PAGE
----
Getting closer, Harry realized it was an old photograph. With the dim light of the lantern, he could see the outlines of what appeared to be four men, but as he looked closer, he noticed one of the faces had been blackened, of a tall, slender man who was standing between a clearly younger Remus and of Harry's father, while a short, and chubby Peter stood to his father's other side, his face unscathed.
No doubt, Sirius' picture had been the target of Remus' obvious wroth when he believed it was Sirius who had betrayed Harry's parents.
"Poisoned," Remus muttered, "that's what it is." He raised his head; dark rings were under his eyes which looked red in the light. "Twelve years it festered. Corrupting all of my memories of him, blemishing our friendship, and the adventures we shared as the Marauders." His lip twitched at the mention of the name they called themselves, a muscle memory, since there was no hint of mirth or nostalgia in his expression.
"For twelve years I stewed in nothing but bitterness and hate whenever his name came up in conversation." Remus looked down at the picture; of the four young men waving and smiling save for Sirius'.
"Only to discover it was all wrong." His fingers began to constrict around the picture. "Everything you thought you knew about someone only for it to be turned on its head."
"We'll set this right," Harry said, thinking that was the reason for Remus' ailment. "We'll make sure everyone knows Sirius was innocent!" He remembered the vow he made to his parents.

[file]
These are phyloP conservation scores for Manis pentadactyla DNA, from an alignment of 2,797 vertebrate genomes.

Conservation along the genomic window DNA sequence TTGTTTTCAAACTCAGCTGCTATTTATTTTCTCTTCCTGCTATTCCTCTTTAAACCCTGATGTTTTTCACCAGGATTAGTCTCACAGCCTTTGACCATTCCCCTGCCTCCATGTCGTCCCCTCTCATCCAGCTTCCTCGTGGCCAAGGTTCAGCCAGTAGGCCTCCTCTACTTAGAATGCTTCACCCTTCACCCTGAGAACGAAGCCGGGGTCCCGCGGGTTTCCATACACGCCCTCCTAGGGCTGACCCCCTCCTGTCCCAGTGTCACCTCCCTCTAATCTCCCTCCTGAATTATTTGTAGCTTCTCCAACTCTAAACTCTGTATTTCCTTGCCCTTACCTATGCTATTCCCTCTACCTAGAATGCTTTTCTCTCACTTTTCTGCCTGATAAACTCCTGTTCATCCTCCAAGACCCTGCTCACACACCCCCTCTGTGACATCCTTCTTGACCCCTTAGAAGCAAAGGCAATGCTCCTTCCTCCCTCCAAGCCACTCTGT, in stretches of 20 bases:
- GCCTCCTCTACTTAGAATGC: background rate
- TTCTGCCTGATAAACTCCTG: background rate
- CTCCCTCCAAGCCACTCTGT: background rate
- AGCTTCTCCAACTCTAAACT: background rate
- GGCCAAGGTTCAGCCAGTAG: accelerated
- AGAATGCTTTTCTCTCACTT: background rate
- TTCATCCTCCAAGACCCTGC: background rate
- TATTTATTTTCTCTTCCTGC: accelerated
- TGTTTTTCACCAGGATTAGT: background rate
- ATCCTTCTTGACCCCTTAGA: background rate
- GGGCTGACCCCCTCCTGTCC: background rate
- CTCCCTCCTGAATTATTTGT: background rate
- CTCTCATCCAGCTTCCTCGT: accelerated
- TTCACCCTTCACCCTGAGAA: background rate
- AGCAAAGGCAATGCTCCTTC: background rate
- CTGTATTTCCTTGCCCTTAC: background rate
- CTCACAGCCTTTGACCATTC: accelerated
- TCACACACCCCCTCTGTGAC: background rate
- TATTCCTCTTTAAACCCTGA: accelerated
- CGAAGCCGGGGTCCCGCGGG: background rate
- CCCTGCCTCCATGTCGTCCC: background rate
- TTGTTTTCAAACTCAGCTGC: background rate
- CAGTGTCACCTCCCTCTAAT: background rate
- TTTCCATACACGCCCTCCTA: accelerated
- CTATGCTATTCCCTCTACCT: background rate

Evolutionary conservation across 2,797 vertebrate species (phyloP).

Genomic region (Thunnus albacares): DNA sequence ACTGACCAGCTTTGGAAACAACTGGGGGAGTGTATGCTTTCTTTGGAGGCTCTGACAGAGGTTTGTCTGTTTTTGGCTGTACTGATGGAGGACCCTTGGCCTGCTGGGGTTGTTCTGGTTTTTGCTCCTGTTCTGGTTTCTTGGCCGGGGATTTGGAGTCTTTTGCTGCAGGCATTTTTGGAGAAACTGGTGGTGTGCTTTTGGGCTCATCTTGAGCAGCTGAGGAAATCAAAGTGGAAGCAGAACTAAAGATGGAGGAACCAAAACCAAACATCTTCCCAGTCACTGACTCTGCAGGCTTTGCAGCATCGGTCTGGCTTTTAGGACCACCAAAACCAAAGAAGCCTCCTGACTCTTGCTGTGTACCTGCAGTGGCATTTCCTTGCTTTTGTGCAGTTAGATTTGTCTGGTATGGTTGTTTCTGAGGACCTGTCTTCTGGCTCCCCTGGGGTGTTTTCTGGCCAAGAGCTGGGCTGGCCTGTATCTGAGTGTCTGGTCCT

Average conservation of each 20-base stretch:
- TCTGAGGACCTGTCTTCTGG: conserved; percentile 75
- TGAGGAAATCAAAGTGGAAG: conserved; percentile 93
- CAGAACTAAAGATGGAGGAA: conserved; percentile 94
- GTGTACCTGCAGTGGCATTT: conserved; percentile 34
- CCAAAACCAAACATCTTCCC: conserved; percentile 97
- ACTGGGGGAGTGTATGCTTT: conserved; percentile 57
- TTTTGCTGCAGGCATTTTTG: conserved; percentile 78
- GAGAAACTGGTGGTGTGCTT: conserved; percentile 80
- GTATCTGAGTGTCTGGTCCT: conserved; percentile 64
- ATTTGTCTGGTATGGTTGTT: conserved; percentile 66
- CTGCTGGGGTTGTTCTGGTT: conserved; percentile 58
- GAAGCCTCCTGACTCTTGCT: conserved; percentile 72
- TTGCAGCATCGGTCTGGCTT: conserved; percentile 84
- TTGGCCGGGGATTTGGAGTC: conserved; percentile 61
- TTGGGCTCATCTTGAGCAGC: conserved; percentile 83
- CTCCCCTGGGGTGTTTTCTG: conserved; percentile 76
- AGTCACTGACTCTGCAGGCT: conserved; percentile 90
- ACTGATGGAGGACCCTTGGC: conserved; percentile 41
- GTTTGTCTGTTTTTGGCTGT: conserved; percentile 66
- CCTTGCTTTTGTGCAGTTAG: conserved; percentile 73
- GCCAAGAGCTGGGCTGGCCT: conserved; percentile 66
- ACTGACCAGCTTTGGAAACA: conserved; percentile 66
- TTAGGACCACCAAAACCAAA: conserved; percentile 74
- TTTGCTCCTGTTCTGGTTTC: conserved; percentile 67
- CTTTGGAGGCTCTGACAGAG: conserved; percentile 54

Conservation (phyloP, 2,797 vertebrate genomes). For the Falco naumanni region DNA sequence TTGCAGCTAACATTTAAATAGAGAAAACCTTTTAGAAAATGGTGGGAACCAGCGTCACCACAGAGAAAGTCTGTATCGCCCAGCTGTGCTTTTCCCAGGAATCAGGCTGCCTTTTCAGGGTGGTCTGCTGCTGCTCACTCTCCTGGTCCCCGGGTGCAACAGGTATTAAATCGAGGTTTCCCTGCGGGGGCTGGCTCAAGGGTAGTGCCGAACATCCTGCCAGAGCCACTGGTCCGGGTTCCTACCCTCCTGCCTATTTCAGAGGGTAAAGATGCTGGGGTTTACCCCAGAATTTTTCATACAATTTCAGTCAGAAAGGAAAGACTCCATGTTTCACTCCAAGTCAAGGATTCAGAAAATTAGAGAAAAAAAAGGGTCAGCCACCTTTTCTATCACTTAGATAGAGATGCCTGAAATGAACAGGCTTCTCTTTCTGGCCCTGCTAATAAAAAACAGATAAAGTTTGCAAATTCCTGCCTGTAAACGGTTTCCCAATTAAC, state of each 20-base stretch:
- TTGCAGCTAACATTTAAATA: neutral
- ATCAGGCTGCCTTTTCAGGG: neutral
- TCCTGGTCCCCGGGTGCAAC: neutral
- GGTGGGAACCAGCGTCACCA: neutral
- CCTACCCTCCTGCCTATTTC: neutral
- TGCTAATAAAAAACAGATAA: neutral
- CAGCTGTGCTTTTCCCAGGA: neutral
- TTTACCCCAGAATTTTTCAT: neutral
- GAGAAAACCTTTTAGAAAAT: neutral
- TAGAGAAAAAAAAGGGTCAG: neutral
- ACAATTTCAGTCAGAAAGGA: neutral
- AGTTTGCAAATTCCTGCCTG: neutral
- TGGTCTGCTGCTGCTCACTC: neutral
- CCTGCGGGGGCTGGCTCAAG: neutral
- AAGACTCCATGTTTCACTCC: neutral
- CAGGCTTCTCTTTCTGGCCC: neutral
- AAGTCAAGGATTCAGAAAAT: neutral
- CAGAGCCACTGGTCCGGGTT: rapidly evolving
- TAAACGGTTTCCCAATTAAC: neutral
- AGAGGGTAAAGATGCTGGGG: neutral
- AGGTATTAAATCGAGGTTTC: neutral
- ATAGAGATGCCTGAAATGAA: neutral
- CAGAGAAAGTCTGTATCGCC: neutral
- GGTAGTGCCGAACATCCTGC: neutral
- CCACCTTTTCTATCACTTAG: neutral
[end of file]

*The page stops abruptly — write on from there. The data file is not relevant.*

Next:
Remus let out a bitter laugh. "That's what I'm afraid of."
Harry frowned. He was caught off guard by Moony's curt tone and words.
"Twelve years, Harry. Twelve years in that dark dank pit known as Azkaban," Remus shook his head. "How many times did I think he deserved his fate? How many times did I take some sort of satisfaction in feeling that he was being punished for his betrayal of James, Lily, and Peter?"
"He was innocent, Harry!" Remus' hands shot up from where they were resting to seize Harry by the shoulders. "Innocent!" His voice hitched. "I'm afraid of the man who we'll meet." His eyes glistened in the dim light.
"Sirius escaped!" Harry argued. He wasn't going to give up on his godfather. The escape alone had to be proof enough that Sirius wasn't lost, and that he still had some of his wits with him to make such a daring escape from a prison that no one has ever escaped from.
Harry's words seemed to jolt through Moony's melancholy.
"You're right," he said. "You're right, Harry." He stood up. "Sirius is out there and he needs our help."
"Whatever it takes," Remus vowed, "Sirius will get his freedom back."
The Sequel to this story is posted and can be found on my profile page. It is titled, "The Slytherin Reformation."